- The author conducted a very elaborate never ending Super Bowl experiment which had a tube of soup feeding into a bowl. The people who got the never ending soup drank three times more soup and never stopped drinking from the soup bowl the entire experiment compared to those who got a regular bowl. The crazy part was that both groups, wind surveyed, said they thought that they ate a normal serving of soup, nothing more. The group that eight from the never ending ball actually ate three times more calories than they thought they did. The crazy part was that both groups, win surveyed, said they thought that they ate a normal serving of soup, nothing more. The group that ate from the never ending ball actually ate three times more calories than they thought they did. This experiment reveals the fact that people who depend on external cues for when they feel for can often drastically underestimate how much they eat.
- People who weighed more, when surveyed, tended to mention a lot more external cues for what they use to tell remind them to stop eating (when the plate is empty) tell them to stop eating versus internal cues (when I feel full).
- People falsely assume that obese individuals are deliberately lying to themselves and others about how much they think they eat. Research shows that obese people will underestimate what they eat by 30%. However, further studies revealed that there is no difference in level of accuracy about how much people think they’re eating between skinny and obese people. The truth is that research shows that your level of an accuracy in predicting how many calories you consume increases based on the size of the meal. The larger than me or, the more you will underestimate how much you eat. Obese people tend to eat larger meals more frequently, so that’s why they underestimate things more often.
- They found that people who pre-plate their food eat 14% less than those who get smaller portions initially and then go back for refills. Put everything you want to eat on a plate before you start eating, including snacks and desserts.
- We eat more when we perceive more variety, partially because we believe a serving size is larger. People will eat a portion more M&M’s when they see ten colors versus seven colors. People will eat more M&M’s when the colors are disorganized versus organized.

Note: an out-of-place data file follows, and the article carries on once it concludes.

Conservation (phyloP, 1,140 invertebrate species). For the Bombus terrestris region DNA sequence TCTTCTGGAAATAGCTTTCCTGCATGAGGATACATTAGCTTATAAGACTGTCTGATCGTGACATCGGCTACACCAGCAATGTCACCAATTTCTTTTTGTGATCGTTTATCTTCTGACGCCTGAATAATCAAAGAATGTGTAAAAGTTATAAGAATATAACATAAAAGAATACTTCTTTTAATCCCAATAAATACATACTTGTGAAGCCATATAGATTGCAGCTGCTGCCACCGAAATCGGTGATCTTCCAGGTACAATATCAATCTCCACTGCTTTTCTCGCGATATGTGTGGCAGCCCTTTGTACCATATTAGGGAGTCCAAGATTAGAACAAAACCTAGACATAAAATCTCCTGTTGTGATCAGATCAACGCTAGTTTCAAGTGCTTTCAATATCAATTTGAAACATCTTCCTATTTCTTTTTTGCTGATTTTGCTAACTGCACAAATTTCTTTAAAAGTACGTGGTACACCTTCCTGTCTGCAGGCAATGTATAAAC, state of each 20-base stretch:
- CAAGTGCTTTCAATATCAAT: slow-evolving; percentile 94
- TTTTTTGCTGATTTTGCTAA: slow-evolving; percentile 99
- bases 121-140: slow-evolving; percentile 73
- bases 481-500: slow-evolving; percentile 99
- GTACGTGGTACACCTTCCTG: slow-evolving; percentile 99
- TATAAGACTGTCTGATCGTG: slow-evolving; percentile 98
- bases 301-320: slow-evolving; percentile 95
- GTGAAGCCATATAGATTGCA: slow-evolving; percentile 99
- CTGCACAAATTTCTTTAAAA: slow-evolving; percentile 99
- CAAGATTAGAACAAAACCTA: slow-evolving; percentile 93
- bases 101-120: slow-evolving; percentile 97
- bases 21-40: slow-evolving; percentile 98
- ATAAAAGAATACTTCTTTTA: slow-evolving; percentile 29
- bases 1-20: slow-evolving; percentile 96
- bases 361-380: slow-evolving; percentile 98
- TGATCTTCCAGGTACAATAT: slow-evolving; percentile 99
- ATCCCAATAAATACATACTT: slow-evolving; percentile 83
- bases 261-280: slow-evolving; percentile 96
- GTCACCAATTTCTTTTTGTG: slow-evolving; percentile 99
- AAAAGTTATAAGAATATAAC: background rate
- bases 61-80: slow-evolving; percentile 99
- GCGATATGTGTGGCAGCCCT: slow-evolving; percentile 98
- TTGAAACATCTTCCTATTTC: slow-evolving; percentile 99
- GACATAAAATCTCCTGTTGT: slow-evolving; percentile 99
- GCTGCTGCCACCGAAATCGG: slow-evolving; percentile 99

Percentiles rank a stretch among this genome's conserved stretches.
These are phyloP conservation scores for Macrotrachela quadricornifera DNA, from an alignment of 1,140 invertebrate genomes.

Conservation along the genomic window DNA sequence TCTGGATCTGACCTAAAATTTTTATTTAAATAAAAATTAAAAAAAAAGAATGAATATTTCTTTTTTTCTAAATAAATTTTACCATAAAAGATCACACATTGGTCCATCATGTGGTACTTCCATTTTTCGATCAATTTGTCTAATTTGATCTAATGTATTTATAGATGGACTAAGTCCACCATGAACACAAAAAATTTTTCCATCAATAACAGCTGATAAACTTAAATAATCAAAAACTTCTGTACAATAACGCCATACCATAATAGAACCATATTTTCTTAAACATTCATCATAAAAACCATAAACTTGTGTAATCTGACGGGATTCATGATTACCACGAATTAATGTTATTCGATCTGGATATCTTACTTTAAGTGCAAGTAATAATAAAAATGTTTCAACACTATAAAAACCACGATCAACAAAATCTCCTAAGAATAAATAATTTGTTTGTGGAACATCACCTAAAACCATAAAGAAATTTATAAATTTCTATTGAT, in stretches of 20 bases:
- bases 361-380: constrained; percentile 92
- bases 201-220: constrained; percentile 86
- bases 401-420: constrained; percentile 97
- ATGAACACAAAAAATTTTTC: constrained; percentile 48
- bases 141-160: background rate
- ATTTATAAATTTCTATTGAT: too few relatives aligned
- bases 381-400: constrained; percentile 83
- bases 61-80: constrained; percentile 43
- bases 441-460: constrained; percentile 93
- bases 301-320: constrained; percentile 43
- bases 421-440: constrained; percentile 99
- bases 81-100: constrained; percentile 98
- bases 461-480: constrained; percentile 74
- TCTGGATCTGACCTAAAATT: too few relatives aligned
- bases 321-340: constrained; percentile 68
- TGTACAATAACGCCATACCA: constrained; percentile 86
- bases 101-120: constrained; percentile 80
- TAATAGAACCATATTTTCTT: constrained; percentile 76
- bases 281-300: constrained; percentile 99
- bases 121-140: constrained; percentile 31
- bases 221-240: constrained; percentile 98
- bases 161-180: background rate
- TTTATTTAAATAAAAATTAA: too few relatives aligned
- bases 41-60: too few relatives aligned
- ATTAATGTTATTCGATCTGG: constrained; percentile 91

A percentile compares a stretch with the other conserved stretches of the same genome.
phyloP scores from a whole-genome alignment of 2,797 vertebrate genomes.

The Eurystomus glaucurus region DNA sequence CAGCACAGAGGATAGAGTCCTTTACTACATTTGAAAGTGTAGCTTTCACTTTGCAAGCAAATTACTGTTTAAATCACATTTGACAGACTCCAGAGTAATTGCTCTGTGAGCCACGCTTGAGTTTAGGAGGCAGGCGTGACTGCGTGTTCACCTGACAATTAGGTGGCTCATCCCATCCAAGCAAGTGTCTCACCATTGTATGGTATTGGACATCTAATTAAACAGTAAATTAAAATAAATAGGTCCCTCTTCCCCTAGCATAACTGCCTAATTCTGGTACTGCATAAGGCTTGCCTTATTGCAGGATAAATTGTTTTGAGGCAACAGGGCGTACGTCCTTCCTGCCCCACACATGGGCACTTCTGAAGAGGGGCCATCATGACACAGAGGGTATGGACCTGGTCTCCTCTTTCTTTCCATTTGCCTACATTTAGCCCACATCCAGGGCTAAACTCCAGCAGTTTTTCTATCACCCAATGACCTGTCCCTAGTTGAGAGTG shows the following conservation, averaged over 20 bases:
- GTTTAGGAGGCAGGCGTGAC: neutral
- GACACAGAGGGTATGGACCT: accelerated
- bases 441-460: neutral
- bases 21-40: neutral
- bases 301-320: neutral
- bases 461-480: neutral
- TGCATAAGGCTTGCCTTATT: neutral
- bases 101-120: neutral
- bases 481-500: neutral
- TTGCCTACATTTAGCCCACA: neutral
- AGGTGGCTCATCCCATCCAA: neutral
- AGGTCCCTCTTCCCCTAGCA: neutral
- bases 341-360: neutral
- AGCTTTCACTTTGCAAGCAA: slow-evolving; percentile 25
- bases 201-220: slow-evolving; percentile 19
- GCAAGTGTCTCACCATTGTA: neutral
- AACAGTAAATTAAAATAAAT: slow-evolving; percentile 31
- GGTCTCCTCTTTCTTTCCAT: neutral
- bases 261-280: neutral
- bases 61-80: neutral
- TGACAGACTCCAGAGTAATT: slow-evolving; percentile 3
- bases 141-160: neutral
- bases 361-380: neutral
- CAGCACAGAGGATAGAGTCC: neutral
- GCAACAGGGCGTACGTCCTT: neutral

- Bigger kitchens and fridges may help you buy and store more food to save you money. However, they call you to cook and eat more. The author has done many studies on quantities of food available to cook and how much you consume. He has found that you eat 20 to 25% more when you have a larger package size. He has found any type of big package suggests a larger degree of consumption. People pour more laundry detergent with larger containers, they pour more plant fertilizer with larger fertilizer bags, and they eat more candy from larger candy bags.
- We tend to measure things by their height rather than their width, which leads to over-consumption. People tended to significantly under-estimate how much of a drink they poured into a wide, short glass compared to tall, skinny glass.
- The danger with these biases is that everyone thinks that they won’t fall for it. They think it’s so obvious that average people would fall for it, but not them because they’re smaller — and that’s not true.
- The author has conducted experiments on bartenders, nutrition grad students, and nutrition researchers (all people who have spent years in their field and should know better about measuring their food and overeating). They all failed and over-poured and over-ate when given different sized spoons, cups, and plates. They over-ate their estimations by up to 50% when given bigger plates and spoons.
- The more we see something, the more likely we will eat more. For example, a candy tray out on a public table will get seen dozens of times per day and will more likely to get eaten than something that is out of sight and out of mind. Additionally, the more we think about something that we want to eat later on, the more of it we’ll eat.
- Convenience reigns supreme. The more of a hassle it is to get food, less we eat. Experiments with mice find that the more activities that they have to do to get food, they will cope with less food. Work on reducing the convenience of accessing food. Make it so that you have to walk to get food rather than just reach out your hand. Take a different route home from work if it means you don’t have to see the fast food signs that usually tempt you to buy. Make healthier foods more convenient and closer to you in your kitchen and home. Even something as simple as having the lid of an ice cream carton open noticeably affects how much people eat. And experiment found that having the i e cream lid open lead to 30% of observers eating ice cream versus 14% with the lid closed.
- Wholesale clubs like Costco are not good for limiting consumption because of the large quantities. Plus, you’re likely to get tired of the food, so you’re probably going to throw away or not use all that you buy, eroding saw some of the savings. If you must buy from these places, we package the food into smaller containers so you don’t eat as much or as frequently.
- If you eat with another person, you will eat 30% more than you would if you were alone. If you eat with seven or more people, you eat 96% more. Decide how much you eat before you start eating. Leave something on your plate so that you can refuse the temptation to get one more refill.
- We pace off the people we eat next to. The more a person nearest eats, the more we eat. Select someone who eats slowly to sit next to. It’s best to pace yourself with the slowest eater of the group.
- Marketing is about associated odors and ambience. Cinnabon deliberately only set up shop at malls next to stores that don’t have competing orders. Research has shown that restaurants with relaxed, soothing environment with candles and low lights lead to a more pleasant feeling and higher rating of the food compared to a loud, busy environment. The environment you see at restaurants and fast food places are deliberate. They cater to what the restaurant wants the customers to feel.